This is done within seven days of receipt. Verification of compliance paves the way for scheduling of the petition in the Order Paper, an official record that captures the business to be transacted by Parliament on a particular day.
Whereas Parliament has put in place these robust institutional and legal frameworks to facilitate public petitions, the process is not without challenges.
To start with, its very nature requires a degree of literacy to ensure that it is compliantly prepared.
It is thus exclusionary and elitist to the extent that it excludes a good majority of illiterate Kenyans.
Second, even for the literate, it requires a deal of investment to ensure that it is finally attended to by Parliament.
The provision requiring that the petitioner ascertains that the issue raised must not be under consideration by any other legal entity is one that might conceivably lock out potential petitioners.
Successful clearance of the requirement calls for more than just literacy; it calls for a certain degree of professional grounding and passion.
Third, Parliament is an institution traditionally lacking in public trust and confidence.
This trust deficit may discourage the public from using the petition procedure.
Further, the public might be reluctant to use petitions because they view Parliament as an emasculated institution, left with little freedom of action by an overbearing Executive.
Fourth, petitions face time constraints that may impair the effectiveness of the response.
In the House, the presenter is allowed at most five minutes, and deliberation on it is capped at thirty minutes.
Additionally, the limitation of language to Kiswahili and English naturally locks out persons with a disability unable to express themselves using the two languages.
The time taken to conclusively consider petitions is a real challenge.
A good example is a petition presented to the Senate on November 13, 2019, regarding the delayed opening of Njiru Secondary School in Kasarani, Nairobi.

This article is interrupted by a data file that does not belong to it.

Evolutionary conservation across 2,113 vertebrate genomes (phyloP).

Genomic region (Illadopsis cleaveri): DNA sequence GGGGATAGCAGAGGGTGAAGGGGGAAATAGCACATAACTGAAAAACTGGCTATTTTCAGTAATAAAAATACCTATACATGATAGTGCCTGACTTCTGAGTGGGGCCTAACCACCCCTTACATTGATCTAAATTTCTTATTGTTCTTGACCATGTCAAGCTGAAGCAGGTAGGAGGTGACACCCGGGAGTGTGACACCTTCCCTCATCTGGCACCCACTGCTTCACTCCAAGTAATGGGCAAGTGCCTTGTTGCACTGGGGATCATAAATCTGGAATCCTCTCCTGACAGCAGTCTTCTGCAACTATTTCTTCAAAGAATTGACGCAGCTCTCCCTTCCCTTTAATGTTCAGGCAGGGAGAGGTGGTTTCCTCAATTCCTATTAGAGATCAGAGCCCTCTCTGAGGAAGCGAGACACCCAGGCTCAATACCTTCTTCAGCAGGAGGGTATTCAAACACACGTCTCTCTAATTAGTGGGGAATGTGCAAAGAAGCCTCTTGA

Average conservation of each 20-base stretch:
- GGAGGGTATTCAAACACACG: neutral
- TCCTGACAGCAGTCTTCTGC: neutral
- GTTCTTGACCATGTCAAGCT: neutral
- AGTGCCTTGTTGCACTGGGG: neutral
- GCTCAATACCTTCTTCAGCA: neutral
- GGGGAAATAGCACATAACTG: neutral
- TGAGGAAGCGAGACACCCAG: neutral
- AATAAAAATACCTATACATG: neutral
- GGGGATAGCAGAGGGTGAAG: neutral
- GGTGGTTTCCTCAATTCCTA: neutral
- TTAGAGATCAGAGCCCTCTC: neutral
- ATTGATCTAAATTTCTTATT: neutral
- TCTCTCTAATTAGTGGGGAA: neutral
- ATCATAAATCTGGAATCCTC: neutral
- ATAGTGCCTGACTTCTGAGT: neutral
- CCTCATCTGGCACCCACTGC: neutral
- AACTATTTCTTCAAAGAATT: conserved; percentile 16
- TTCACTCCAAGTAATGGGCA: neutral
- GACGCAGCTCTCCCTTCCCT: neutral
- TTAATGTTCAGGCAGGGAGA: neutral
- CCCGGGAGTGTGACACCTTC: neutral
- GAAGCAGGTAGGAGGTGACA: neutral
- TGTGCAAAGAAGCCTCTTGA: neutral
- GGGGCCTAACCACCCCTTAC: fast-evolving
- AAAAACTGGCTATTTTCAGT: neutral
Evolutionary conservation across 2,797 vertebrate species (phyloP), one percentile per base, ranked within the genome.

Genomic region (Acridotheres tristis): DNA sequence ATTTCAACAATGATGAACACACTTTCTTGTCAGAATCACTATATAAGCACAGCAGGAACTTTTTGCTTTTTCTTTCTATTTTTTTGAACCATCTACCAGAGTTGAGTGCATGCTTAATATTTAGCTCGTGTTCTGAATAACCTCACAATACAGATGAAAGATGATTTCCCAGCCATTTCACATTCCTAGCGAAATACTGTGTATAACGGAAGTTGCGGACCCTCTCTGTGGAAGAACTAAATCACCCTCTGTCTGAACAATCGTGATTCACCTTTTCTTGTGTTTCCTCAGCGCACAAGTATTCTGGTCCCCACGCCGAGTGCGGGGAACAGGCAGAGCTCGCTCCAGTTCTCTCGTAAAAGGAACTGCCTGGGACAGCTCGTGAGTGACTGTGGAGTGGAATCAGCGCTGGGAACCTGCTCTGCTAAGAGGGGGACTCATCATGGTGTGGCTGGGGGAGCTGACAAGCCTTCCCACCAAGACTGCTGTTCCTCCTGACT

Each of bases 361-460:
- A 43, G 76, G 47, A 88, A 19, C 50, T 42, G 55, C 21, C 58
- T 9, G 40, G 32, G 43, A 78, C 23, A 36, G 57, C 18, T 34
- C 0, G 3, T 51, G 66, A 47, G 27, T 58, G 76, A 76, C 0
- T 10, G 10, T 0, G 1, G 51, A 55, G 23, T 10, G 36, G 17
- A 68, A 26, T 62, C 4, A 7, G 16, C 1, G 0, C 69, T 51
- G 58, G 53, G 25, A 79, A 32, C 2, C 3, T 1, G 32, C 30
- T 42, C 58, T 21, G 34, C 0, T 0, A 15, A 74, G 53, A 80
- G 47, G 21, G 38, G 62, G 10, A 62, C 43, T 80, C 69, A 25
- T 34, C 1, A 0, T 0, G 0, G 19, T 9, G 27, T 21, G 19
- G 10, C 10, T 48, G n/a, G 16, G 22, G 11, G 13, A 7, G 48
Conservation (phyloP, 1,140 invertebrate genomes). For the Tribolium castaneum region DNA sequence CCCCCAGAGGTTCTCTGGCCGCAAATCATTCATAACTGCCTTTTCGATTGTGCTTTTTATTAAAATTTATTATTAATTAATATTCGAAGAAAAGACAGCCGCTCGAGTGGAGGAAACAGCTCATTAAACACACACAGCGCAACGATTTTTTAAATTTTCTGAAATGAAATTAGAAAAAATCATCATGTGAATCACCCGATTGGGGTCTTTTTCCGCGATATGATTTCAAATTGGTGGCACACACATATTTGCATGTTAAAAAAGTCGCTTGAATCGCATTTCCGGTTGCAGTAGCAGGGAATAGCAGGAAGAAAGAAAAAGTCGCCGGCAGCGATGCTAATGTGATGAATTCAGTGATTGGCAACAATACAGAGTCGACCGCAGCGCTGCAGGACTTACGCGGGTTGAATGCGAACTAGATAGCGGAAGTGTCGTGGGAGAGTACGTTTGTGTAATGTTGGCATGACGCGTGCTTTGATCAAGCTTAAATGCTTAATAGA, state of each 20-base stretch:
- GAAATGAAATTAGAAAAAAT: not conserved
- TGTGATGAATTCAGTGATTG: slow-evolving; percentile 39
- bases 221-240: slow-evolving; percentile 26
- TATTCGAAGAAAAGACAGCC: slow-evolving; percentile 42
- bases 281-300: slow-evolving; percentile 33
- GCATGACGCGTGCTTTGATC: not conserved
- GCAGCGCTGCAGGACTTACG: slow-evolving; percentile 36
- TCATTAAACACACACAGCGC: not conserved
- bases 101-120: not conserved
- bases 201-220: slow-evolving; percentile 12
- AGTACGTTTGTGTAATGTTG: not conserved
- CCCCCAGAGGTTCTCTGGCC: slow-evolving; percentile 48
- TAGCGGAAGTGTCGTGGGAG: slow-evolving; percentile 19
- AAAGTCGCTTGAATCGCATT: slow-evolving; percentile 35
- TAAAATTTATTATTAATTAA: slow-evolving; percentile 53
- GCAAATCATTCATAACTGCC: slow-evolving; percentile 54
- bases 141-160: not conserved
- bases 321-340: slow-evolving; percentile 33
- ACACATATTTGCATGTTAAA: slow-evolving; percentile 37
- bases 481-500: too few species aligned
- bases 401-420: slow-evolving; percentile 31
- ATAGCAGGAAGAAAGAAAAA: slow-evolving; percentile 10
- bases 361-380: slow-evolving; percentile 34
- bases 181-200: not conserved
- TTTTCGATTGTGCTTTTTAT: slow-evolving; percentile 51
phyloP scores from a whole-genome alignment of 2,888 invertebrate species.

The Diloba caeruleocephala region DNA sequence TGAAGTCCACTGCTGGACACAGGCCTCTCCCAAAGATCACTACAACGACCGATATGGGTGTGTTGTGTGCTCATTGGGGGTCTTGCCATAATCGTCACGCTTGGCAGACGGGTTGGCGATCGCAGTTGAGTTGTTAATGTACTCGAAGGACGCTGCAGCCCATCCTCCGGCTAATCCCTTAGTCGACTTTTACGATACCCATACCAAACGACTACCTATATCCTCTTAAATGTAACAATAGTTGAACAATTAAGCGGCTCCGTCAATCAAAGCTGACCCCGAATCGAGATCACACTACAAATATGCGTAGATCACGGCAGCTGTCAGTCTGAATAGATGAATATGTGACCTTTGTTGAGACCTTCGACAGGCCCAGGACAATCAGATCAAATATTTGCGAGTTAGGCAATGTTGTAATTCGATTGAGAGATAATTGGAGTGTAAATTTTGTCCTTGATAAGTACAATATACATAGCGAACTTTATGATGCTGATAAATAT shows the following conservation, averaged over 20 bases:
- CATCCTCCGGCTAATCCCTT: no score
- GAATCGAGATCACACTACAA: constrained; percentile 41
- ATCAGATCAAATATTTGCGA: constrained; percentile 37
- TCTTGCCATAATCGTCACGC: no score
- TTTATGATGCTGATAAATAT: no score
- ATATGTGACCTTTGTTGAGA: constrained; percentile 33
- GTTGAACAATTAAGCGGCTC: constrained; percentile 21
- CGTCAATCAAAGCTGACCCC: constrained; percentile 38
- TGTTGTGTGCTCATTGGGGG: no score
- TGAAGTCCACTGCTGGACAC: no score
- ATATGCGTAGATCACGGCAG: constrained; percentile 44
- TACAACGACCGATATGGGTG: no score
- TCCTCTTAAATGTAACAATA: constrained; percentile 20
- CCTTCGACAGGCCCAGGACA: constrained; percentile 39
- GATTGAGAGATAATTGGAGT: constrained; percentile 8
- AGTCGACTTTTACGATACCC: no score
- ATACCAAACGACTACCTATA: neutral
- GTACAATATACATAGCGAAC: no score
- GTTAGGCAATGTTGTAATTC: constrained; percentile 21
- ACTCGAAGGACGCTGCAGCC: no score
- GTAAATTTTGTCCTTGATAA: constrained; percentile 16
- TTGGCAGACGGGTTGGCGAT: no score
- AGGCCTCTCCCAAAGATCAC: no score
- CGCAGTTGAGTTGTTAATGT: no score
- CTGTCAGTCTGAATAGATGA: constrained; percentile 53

On February 11, 2021, Senator Joyce Milgo raised concern noting that the ‘Petition has over-stayed’.
Moreover, the ‘centralization’ of Parliament in Nairobi disincentivizes broad national use of the tool.
HOPE FOR THE FUTURE
There is hope, however, if Parliament takes the petition procedure seriously.
To start with, Parliament could establish staffed outreach posts to assist persons who have issues but are not best empowered to engage with the tool.
Second, it would be a great idea for Parliament to shoulder the responsibility of ascertaining whether the issue is under consideration by another legal entity.
And to tackle the apathy arising from the deficit of trust, Parliament should intensify its awareness campaign, informing the public on achievements registered from presented petitions.
Civil society organisations such as Mzalendo Trust would be good partners in carrying out these awareness campaigns, including sensitising the public on the benefits and use of petitions.
In addition, Parliament may consider amending its Standing Orders to allow more time for consideration of petitions.
Definite timelines for conclusive consideration of petitions should also be provided.
Serious consideration should also be given to the incorporation of sign language to take care of individuals with hearing and visual impairment.
Furthermore, Parliament could creatively work with county assemblies, using the latter as landing grounds for grassroots-based petitions.
It is an idea that could trigger increased use of the tool by the people at the Mashinani.
Intensified use of online platforms would naturally come in handy, particularly in the context of Covid-19 pandemic, when the traditional avenues have been greatly disrupted, if not completely grounded.
A petition can help advance the public’s eternal vigilance toward steering the country on the constitutionalism path
Enhancing public awareness and knowledge on the use of petitions would make them a powerful platform to enhance citizen voices in the legislative agenda.
It’s an opportunity that the legislative units at national and county levels, together with actors in the civil society space must seize and make a reality.
Only then can citizens harness this power. The legislatures would rise in the public estimation also.
By Caroline Gaita, Mzalendo Trust executive director
This article was first published by the Star Newspaper https://www.the-star.co.ke/